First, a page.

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Monitoring Slump-Earthflow Complex Movement: A Southeastern Ohio Case Study

Please use this identifier to cite or link to this item: http://hdl.handle.net/1811/25168

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dc.creator Van de Grift, Jon W.
dc.creator Sack, Dorothy
dc.date.accessioned 2007-05-22T19:52:01Z
dc.date.available 2007-05-22T19:52:01Z
dc.date.issued 2004-12
dc.identifier.citation The Ohio Journal of Science, v104, n5 (December, 2004), 126-135. en
dc.identifier.issn 0030-0950 en
dc.identifier.uri http://hdl.handle.net/1811/25168
dc.description Author Institution: Dept of Geography, Ohio University en
dc.description.abstract In the nonglaciated region of southeastern Ohio, slope failures are among the most prominent natural hazards. Slumps are the most common form of slope movement in this area. These rotational earthslides move downslope with minimal deformation along a concave failure plane. Although they are relatively slow moving, slumps can develop with little warning, causing damage to buildings, roads, and other features. Earthflows, also common on this landscape, move downslope on the surface with a high amount of mixing. Characterizing the behavior of slope failures is an essential step in mitigating their effects. Using an electronic total station, the movement of a slump-earthflow complex located near Athens, OH, was monitored over a 5-month period. The study area is approximately 100 m × 130 m. A grid of 90 points was located on the surface of the slope. Each point was surveyed 10 times. These data are plotted and correlated with precipitation and temperature data collected by the Scalia Laboratory for Atmospheric Analysis at Ohio University. Movement on the foot of the slump was significantly greater than movement on the toe and crown. Regression analysis indicates that precipitation was a statistically significant factor influencing slope movement, but only accounted for 7% of the movement. Temperature was a statistically significant factor as well, also accounting for only 7% of the movement. Empirical evidence suggests that antecedent precipitation plays an important role in slope movement in this area. en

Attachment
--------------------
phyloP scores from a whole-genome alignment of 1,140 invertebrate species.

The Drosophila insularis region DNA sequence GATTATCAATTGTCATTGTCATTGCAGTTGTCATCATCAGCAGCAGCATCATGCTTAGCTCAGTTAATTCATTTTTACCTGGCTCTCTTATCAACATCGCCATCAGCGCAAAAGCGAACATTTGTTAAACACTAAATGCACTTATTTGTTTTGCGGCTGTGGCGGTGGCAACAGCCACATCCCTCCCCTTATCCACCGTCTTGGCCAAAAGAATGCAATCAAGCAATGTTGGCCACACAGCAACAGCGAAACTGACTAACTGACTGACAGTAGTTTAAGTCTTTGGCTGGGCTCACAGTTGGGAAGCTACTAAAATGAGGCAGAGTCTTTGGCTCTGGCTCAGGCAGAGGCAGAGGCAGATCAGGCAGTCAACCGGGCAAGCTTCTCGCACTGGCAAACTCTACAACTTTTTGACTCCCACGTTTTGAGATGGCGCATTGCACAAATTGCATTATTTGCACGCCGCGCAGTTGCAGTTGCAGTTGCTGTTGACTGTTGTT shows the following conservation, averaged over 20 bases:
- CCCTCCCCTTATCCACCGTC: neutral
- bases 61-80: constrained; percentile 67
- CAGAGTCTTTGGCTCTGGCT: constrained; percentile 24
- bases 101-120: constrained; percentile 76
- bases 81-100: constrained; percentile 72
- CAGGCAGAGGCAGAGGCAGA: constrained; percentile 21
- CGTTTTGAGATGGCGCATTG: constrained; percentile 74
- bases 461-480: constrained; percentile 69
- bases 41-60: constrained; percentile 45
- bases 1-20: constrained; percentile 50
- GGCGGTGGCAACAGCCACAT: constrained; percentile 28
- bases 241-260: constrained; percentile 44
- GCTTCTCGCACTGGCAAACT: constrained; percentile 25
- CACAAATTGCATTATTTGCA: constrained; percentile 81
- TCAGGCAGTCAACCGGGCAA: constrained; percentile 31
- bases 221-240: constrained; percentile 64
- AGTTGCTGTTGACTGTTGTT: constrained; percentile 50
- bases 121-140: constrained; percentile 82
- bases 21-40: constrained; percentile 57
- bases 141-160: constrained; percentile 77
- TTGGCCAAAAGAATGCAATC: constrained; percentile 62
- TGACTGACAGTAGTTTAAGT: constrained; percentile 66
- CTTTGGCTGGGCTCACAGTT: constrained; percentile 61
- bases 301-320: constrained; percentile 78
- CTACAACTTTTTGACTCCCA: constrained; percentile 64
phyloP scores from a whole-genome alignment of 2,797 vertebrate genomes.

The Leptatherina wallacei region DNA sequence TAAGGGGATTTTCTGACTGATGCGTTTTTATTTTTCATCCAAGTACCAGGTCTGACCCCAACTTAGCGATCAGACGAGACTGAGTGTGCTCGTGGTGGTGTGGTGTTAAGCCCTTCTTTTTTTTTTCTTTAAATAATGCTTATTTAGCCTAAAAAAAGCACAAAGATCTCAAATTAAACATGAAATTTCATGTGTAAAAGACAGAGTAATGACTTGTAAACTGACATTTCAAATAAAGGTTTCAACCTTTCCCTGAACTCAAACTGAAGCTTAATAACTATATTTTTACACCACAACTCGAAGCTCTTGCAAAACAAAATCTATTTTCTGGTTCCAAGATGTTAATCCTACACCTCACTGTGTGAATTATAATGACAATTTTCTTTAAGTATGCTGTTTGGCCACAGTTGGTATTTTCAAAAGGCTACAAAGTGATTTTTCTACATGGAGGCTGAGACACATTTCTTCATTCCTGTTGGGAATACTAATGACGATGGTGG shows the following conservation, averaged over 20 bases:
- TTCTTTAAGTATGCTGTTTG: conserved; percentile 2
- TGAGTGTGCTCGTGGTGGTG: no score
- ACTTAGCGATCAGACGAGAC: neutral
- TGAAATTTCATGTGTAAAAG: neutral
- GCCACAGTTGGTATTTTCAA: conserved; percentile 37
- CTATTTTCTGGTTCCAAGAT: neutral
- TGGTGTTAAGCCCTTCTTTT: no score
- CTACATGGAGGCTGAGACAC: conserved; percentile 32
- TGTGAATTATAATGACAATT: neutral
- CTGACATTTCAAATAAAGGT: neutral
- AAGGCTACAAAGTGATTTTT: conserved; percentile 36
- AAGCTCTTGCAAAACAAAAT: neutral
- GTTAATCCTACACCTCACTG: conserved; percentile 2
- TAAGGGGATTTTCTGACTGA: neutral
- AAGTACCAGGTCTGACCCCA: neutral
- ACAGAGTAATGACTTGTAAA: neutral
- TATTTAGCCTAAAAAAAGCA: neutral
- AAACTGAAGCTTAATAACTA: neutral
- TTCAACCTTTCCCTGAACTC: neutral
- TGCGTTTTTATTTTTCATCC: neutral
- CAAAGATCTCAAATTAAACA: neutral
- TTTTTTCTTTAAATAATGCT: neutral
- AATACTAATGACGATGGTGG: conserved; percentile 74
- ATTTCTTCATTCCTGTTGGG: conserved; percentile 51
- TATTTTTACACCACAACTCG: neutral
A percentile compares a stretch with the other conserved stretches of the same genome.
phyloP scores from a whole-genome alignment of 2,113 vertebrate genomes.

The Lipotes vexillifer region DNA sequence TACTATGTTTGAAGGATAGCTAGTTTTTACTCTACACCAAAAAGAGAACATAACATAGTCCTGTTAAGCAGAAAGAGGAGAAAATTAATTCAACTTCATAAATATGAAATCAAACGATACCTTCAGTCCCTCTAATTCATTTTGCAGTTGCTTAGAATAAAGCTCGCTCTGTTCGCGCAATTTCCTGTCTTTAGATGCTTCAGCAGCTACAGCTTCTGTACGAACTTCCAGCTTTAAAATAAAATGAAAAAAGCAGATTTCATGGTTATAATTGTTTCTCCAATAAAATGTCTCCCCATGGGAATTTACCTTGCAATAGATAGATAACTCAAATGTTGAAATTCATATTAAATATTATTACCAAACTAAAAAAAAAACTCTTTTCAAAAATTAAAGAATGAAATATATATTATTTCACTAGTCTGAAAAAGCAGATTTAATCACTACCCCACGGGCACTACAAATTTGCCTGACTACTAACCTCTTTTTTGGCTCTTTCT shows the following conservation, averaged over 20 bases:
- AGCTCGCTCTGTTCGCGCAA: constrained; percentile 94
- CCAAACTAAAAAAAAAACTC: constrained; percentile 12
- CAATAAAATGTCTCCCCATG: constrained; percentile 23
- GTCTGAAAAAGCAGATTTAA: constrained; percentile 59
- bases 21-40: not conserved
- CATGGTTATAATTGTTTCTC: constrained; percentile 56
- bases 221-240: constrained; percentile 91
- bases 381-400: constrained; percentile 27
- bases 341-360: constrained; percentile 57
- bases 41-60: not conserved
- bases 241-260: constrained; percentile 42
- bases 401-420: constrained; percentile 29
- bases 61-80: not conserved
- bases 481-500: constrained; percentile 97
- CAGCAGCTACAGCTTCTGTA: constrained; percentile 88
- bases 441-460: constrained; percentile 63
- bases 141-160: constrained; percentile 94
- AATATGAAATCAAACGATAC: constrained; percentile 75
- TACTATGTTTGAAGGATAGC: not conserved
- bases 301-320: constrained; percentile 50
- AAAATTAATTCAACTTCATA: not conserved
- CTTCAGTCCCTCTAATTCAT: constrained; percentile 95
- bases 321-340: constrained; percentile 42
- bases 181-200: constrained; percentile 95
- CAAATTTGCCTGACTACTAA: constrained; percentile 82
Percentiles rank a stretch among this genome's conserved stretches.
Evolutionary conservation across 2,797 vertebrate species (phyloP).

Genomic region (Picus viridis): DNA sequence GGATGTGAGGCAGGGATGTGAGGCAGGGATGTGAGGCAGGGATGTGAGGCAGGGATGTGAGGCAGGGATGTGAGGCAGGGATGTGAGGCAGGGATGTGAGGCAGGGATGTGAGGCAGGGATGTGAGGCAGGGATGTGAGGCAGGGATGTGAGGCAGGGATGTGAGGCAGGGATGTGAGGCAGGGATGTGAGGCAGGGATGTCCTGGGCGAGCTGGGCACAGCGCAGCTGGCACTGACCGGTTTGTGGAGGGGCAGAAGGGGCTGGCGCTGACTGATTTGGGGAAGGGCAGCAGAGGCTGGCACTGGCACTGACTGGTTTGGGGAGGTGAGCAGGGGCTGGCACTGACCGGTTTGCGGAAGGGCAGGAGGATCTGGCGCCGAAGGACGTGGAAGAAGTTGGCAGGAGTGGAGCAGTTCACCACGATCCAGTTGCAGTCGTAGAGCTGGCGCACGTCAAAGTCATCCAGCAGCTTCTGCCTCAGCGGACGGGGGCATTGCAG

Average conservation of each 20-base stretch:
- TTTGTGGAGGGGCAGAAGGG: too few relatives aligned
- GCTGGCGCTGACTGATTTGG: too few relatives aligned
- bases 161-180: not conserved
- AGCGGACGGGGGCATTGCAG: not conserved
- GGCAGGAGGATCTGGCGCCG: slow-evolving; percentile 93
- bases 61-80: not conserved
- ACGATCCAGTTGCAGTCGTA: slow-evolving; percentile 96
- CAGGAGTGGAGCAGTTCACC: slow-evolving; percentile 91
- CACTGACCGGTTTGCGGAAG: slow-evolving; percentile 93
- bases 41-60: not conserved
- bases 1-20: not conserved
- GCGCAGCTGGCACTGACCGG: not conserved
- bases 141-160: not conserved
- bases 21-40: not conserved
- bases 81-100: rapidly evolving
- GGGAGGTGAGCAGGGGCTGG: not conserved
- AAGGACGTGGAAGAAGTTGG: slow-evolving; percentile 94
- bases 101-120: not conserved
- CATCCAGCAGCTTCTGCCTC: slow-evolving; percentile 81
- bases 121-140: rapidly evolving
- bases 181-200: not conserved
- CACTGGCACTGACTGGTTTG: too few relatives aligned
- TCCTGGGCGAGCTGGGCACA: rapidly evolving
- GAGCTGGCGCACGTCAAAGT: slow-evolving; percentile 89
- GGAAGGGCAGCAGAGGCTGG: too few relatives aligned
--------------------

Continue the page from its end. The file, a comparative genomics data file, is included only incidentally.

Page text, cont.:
dc.format.extent 153991 bytes
dc.format.mimetype application/pdf
dc.language.iso en_US en
dc.rights Reproduction of articles for non-commercial educational or research use granted without request if credit to The Ohio State University and The Ohio Academy of Science is given. en
dc.title Monitoring Slump-Earthflow Complex Movement: A Southeastern Ohio Case Study en
dc.type Article